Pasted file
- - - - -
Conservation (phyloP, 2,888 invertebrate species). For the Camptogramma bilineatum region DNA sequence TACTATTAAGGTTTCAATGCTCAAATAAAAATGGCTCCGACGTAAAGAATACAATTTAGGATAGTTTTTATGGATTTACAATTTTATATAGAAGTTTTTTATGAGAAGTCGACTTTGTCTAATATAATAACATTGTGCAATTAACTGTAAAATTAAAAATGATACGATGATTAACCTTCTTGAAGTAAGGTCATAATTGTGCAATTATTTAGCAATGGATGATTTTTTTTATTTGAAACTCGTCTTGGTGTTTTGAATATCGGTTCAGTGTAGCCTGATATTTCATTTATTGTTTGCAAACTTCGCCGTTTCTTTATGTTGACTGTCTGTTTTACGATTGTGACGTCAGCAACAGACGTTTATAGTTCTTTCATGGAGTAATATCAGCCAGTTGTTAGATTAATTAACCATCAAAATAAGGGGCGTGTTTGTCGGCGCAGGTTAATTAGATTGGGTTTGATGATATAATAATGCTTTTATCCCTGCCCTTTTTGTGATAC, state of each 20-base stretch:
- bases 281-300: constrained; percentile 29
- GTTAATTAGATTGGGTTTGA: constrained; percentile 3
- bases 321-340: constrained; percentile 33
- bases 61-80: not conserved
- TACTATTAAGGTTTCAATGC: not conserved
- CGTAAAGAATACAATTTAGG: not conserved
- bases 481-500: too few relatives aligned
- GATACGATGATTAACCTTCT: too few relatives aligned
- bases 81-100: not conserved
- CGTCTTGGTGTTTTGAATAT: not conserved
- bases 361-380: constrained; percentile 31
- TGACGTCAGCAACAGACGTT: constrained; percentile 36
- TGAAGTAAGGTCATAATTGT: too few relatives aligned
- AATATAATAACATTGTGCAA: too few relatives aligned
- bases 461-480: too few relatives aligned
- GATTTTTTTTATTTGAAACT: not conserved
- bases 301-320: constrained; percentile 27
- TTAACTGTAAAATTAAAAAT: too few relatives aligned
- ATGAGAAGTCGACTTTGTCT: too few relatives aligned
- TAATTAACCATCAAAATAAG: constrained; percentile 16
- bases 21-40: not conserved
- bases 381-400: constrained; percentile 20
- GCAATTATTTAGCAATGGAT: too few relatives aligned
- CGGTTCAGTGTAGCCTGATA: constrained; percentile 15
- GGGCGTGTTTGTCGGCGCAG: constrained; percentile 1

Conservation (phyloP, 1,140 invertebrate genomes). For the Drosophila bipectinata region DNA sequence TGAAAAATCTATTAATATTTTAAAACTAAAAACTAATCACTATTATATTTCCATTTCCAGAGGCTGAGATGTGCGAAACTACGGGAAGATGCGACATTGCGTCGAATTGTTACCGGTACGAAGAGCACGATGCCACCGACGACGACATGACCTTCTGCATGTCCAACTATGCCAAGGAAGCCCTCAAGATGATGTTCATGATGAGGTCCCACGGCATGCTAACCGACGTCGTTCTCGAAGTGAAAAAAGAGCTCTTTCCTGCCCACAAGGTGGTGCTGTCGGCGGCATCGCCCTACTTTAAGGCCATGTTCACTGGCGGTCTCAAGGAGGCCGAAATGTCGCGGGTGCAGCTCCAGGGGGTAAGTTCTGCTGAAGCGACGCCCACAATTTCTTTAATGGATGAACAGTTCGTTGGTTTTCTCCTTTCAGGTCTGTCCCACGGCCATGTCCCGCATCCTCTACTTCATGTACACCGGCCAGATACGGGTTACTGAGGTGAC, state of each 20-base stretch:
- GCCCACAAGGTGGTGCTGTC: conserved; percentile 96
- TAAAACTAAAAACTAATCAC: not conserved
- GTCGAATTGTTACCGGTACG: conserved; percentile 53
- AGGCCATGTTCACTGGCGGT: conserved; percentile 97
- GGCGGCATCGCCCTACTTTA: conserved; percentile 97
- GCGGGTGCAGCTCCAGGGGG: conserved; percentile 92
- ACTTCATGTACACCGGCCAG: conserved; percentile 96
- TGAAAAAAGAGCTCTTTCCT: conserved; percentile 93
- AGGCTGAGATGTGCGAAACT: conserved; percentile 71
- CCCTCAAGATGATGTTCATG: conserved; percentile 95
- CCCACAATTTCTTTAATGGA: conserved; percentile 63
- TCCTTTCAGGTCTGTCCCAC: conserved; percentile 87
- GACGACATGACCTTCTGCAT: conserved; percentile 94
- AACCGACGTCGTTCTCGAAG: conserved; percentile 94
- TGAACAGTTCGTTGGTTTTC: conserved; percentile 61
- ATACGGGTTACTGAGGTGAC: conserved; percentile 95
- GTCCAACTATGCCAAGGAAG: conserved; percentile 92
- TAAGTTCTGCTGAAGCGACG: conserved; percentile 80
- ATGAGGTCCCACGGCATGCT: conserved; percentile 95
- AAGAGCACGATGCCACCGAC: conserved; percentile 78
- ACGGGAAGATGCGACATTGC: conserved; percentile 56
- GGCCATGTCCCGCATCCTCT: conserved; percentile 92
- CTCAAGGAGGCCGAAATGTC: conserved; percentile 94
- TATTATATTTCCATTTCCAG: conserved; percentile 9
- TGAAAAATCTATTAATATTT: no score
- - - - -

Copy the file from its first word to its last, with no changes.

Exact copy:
Conservation (phyloP, 2,888 invertebrate species). For the Camptogramma bilineatum region DNA sequence TACTATTAAGGTTTCAATGCTCAAATAAAAATGGCTCCGACGTAAAGAATACAATTTAGGATAGTTTTTATGGATTTACAATTTTATATAGAAGTTTTTTATGAGAAGTCGACTTTGTCTAATATAATAACATTGTGCAATTAACTGTAAAATTAAAAATGATACGATGATTAACCTTCTTGAAGTAAGGTCATAATTGTGCAATTATTTAGCAATGGATGATTTTTTTTATTTGAAACTCGTCTTGGTGTTTTGAATATCGGTTCAGTGTAGCCTGATATTTCATTTATTGTTTGCAAACTTCGCCGTTTCTTTATGTTGACTGTCTGTTTTACGATTGTGACGTCAGCAACAGACGTTTATAGTTCTTTCATGGAGTAATATCAGCCAGTTGTTAGATTAATTAACCATCAAAATAAGGGGCGTGTTTGTCGGCGCAGGTTAATTAGATTGGGTTTGATGATATAATAATGCTTTTATCCCTGCCCTTTTTGTGATAC, state of each 20-base stretch:
- bases 281-300: constrained; percentile 29
- GTTAATTAGATTGGGTTTGA: constrained; percentile 3
- bases 321-340: constrained; percentile 33
- bases 61-80: not conserved
- TACTATTAAGGTTTCAATGC: not conserved
- CGTAAAGAATACAATTTAGG: not conserved
- bases 481-500: too few relatives aligned
- GATACGATGATTAACCTTCT: too few relatives aligned
- bases 81-100: not conserved
- CGTCTTGGTGTTTTGAATAT: not conserved
- bases 361-380: constrained; percentile 31
- TGACGTCAGCAACAGACGTT: constrained; percentile 36
- TGAAGTAAGGTCATAATTGT: too few relatives aligned
- AATATAATAACATTGTGCAA: too few relatives aligned
- bases 461-480: too few relatives aligned
- GATTTTTTTTATTTGAAACT: not conserved
- bases 301-320: constrained; percentile 27
- TTAACTGTAAAATTAAAAAT: too few relatives aligned
- ATGAGAAGTCGACTTTGTCT: too few relatives aligned
- TAATTAACCATCAAAATAAG: constrained; percentile 16
- bases 21-40: not conserved
- bases 381-400: constrained; percentile 20
- GCAATTATTTAGCAATGGAT: too few relatives aligned
- CGGTTCAGTGTAGCCTGATA: constrained; percentile 15
- GGGCGTGTTTGTCGGCGCAG: constrained; percentile 1

Conservation (phyloP, 1,140 invertebrate genomes). For the Drosophila bipectinata region DNA sequence TGAAAAATCTATTAATATTTTAAAACTAAAAACTAATCACTATTATATTTCCATTTCCAGAGGCTGAGATGTGCGAAACTACGGGAAGATGCGACATTGCGTCGAATTGTTACCGGTACGAAGAGCACGATGCCACCGACGACGACATGACCTTCTGCATGTCCAACTATGCCAAGGAAGCCCTCAAGATGATGTTCATGATGAGGTCCCACGGCATGCTAACCGACGTCGTTCTCGAAGTGAAAAAAGAGCTCTTTCCTGCCCACAAGGTGGTGCTGTCGGCGGCATCGCCCTACTTTAAGGCCATGTTCACTGGCGGTCTCAAGGAGGCCGAAATGTCGCGGGTGCAGCTCCAGGGGGTAAGTTCTGCTGAAGCGACGCCCACAATTTCTTTAATGGATGAACAGTTCGTTGGTTTTCTCCTTTCAGGTCTGTCCCACGGCCATGTCCCGCATCCTCTACTTCATGTACACCGGCCAGATACGGGTTACTGAGGTGAC, state of each 20-base stretch:
- GCCCACAAGGTGGTGCTGTC: conserved; percentile 96
- TAAAACTAAAAACTAATCAC: not conserved
- GTCGAATTGTTACCGGTACG: conserved; percentile 53
- AGGCCATGTTCACTGGCGGT: conserved; percentile 97
- GGCGGCATCGCCCTACTTTA: conserved; percentile 97
- GCGGGTGCAGCTCCAGGGGG: conserved; percentile 92
- ACTTCATGTACACCGGCCAG: conserved; percentile 96
- TGAAAAAAGAGCTCTTTCCT: conserved; percentile 93
- AGGCTGAGATGTGCGAAACT: conserved; percentile 71
- CCCTCAAGATGATGTTCATG: conserved; percentile 95
- CCCACAATTTCTTTAATGGA: conserved; percentile 63
- TCCTTTCAGGTCTGTCCCAC: conserved; percentile 87
- GACGACATGACCTTCTGCAT: conserved; percentile 94
- AACCGACGTCGTTCTCGAAG: conserved; percentile 94
- TGAACAGTTCGTTGGTTTTC: conserved; percentile 61
- ATACGGGTTACTGAGGTGAC: conserved; percentile 95
- GTCCAACTATGCCAAGGAAG: conserved; percentile 92
- TAAGTTCTGCTGAAGCGACG: conserved; percentile 80
- ATGAGGTCCCACGGCATGCT: conserved; percentile 95
- AAGAGCACGATGCCACCGAC: conserved; percentile 78
- ACGGGAAGATGCGACATTGC: conserved; percentile 56
- GGCCATGTCCCGCATCCTCT: conserved; percentile 92
- CTCAAGGAGGCCGAAATGTC: conserved; percentile 94
- TATTATATTTCCATTTCCAG: conserved; percentile 9
- TGAAAAATCTATTAATATTT: no score